In short, Petitioner has only exhausted one of his two claims for habeas relief. He has therefore presented this Court with a mixed habeas petition, containing both exhausted and unexhausted claims. See Rose v. Lundy, 455 U.S. 509, 520, 102 S. Ct. 1198, 1205, 71 L. Ed. 2d 379 (1982); Gatto v. Hoke, 809 F. Supp. 1030, 1035 (E.D.N.Y.), aff'd without opinion, 986 F.2d 500 (2d Cir. 1992). Although the court must dismiss a mixed petition so as to allow the petitioner to exhaust his unexhausted claim or to file another petition without it, Rose, 455 U.S. at 510, 102 S. Ct. at 1199; Bossett, 41 F.3d at 828; Grey, 933 F.2d at 120, if the petitioner no longer has "remedies available" in the state courts because he is procedurally barred by state law from raising the unexhausted claim, the court may deem that claim exhausted. Engle v. Isaac, 456 U.S. 107, 125-26 n.28, 102 S. Ct. 1558, 1570-71 n.28, 71 L. Ed. 2d 783, reh'g denied, 456 U.S. 1001, 102 S. Ct. 2286, 73 L. Ed. 2d 1296 (1982); Bossett, 41 F.3d at 828; Grey, 933 F.2d at 120-21 (citing Harris v. Reed, 489 U.S. 255, 263 n.9, 109 S. Ct. 1038, 1043 n.9, 103 L. Ed. 2d 308 (1989)); Holmes v. Bartlett, 810 F. Supp. 550, 554 (S.D.N.Y. 1993).
Here, Petitioner is procedurally barred from raising his unexhausted sentencing claim in the New York State courts, since a person is entitled to only one request for leave to appeal to the New York State Court of Appeals and Petitioner has already availed himself of that opportunity. See N.Y. Court Rules § 500.10(a); Bossett, 41 F.3d at 829; Grey, 933 F.2d at 120; Holmes, 810 F. Supp. at 554-555 Collateral review of this claim in the New York State courts is also precluded since it could have been raised on direct appeal and determined on the basis of the existing record, but it was not. See N.Y. Criminal Procedure Law § 440.10(2)(c); People v. Cooks, 67 N.Y.2d 100, 101, 491 N.E.2d 676, 500 N.Y.S.2d 503 (1986).
Because New York courts would find Petitioner's unexhausted claim barred from review, it would be fruitless to require Petitioner to return to state court to exhaust it. Bossett, 41 F.3d at 829; Grey, 933 F.2d at 120; Holmes, 810 F. Supp. at 555. The claim is therefore procedurally defaulted. See Ellman, 42 F.3d at 147; Bossett, 41 F.3d at 829; Washington v. James, 996 F.2d 1442, 1446-47 (2d Cir. 1993), cert. denied, U.S. , 114 S. Ct. 895, 127 L. Ed. 2d 87 (1994).
Petitioner may only receive federal habeas review for his procedurally defaulted sentencing claim if he can establish "cause and prejudice" for the default, see Teague v. Lane, 489 U.S. 288, 297-99, 109 S. Ct. 1060, 1067-69, 103 L. Ed. 2d 334, reh'g denied, 490 U.S. 1031, 109 S. Ct. 1771, 104 L. Ed. 2d 206 (1989), or that failure to consider his claim will result in a "fundamental miscarriage of justice." Murray v. Carrier, 477 U.S. 478, 495, 106 S. Ct. 2639, 2649, 91 L. Ed. 2d 397 (1986); see also Coleman v. Thompson, 501 U.S. 722, 111 S. Ct. 2546, 115 L. Ed. 2d 640 (1991).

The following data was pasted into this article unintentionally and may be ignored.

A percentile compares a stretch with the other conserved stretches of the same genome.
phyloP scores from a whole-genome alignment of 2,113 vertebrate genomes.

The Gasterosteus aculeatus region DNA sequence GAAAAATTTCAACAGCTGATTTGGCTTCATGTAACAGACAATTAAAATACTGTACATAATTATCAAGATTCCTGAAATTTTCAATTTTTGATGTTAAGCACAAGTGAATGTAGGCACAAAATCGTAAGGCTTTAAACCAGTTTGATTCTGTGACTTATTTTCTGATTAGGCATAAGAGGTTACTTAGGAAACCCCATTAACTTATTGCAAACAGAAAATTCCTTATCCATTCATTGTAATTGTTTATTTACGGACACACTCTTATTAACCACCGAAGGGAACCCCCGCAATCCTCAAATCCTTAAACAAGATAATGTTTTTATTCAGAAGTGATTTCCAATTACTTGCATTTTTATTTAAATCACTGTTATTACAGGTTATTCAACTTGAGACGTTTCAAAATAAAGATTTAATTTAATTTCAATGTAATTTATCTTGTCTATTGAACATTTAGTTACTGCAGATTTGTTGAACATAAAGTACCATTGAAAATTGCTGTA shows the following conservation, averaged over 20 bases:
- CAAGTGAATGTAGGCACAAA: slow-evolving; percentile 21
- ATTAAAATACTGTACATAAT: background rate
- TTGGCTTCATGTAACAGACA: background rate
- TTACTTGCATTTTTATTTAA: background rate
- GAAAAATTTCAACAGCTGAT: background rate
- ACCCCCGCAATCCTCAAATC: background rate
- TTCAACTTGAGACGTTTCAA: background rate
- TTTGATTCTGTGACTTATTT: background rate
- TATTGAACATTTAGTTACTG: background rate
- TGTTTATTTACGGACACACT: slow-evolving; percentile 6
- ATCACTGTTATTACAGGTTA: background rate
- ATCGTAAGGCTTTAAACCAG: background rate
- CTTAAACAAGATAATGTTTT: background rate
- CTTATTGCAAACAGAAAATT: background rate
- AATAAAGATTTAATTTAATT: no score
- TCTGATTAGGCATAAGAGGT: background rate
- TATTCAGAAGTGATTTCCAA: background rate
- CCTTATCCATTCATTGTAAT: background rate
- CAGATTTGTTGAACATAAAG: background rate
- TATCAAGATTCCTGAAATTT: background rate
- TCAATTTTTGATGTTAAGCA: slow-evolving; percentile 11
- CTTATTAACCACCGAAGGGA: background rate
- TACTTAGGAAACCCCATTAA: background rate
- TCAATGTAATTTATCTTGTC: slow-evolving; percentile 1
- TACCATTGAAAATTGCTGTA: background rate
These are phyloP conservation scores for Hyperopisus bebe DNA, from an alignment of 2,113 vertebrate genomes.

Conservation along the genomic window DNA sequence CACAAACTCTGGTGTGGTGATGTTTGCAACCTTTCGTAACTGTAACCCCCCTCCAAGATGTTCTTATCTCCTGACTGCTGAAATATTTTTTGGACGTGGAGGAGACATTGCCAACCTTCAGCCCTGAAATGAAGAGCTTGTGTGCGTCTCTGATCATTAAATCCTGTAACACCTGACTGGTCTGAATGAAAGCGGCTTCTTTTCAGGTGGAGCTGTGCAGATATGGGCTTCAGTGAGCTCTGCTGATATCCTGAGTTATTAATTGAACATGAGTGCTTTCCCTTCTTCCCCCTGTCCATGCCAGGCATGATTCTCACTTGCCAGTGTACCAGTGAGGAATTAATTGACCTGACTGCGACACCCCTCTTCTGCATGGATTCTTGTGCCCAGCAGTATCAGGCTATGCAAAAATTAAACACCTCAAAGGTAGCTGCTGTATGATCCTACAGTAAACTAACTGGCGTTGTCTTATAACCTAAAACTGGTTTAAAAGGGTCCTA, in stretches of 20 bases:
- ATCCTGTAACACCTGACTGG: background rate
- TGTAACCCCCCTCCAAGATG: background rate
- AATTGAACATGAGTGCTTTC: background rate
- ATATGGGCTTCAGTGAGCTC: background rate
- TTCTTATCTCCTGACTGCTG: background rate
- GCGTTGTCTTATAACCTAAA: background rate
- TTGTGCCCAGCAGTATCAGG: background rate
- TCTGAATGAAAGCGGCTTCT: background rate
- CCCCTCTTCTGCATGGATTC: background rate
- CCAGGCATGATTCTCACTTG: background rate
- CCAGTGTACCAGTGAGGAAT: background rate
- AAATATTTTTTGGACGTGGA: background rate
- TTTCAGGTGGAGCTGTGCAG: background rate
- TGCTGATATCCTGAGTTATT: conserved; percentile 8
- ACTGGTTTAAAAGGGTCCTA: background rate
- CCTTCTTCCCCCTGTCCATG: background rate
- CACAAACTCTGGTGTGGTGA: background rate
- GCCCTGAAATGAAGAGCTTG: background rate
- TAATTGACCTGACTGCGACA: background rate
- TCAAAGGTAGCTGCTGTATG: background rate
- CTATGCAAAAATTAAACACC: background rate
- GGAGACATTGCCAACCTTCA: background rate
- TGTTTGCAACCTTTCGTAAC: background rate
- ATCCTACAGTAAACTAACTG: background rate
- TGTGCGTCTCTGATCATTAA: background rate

In the present case, Petitioner cannot establish cause for failing to raise the sentencing claim in his application for leave to appeal to the Court of Appeals. The factual and legal bases for this claim were "reasonably available" to his appellate counsel, since it involved the sentencing proceeding and therefore was part of the record on appeal. See Murray, 477 U.S. at 488, 106 S. Ct. at 2645. In fact, the Appellate Division considered and rejected this claim when Petitioner appealed his conviction to that court. Nor has Petitioner alleged any interference by state officials making compliance with state procedural rules impracticable, or claimed ineffective assistance of appellate counsel, to demonstrate cause. See Murray, 477 U.S. at 488, 106 S. Ct. at 2645. "As Petitioner has failed to establish 'cause', in other words why he did not raise these claims at the appropriate time and in the appropriate forum, it is unnecessary to make an inquiry into the question of prejudice." Bentley v. Scully, 851 F. Supp. 586, 604 (S.D.N.Y.), vacated on other grounds, 41 F.3d 818 (2d Cir. 1994).
Finally, Petitioner's procedural default may not be excused because there has been a "fundamental miscarriage of justice." A miscarriage of justice occurs "in an extraordinary case, where a constitutional violation has probably resulted in the conviction of one who is actually innocent." Murray, 477 U.S. at 496, 106 S. Ct. at 2649; Washington, 996 F.2d at 1447. Petitioner's sentencing claim has no bearing on his guilt or innocence, nor is there anything in the record to suggest that Petitioner is innocent. The miscarriage of justice standard therefore has not been met.
In sum, since Petitioner has not established cause and prejudice for his procedural default, or that a fundamental miscarriage of justice would result from this Court's failure to review the defaulted claim, so as to excuse the procedural default, the Court is precluded from addressing the merits of Petitioner's sentencing claim.
However, since Petitioner exhausted his state court remedies with respect to the constitutional challenge to his guilty plea, this claim will be addressed on the merits.
II Petitioner's Guilty Plea
Petitioner claims that the trial court erred in denying his motion to withdraw his guilty plea, since it was the product of "coercion and confusion." (Pet. at 5.) It is my view, consistent with that of the unanimous opinion of the Appellate Division, which rejected Petitioner's argument on direct appeal, that this claim is without merit.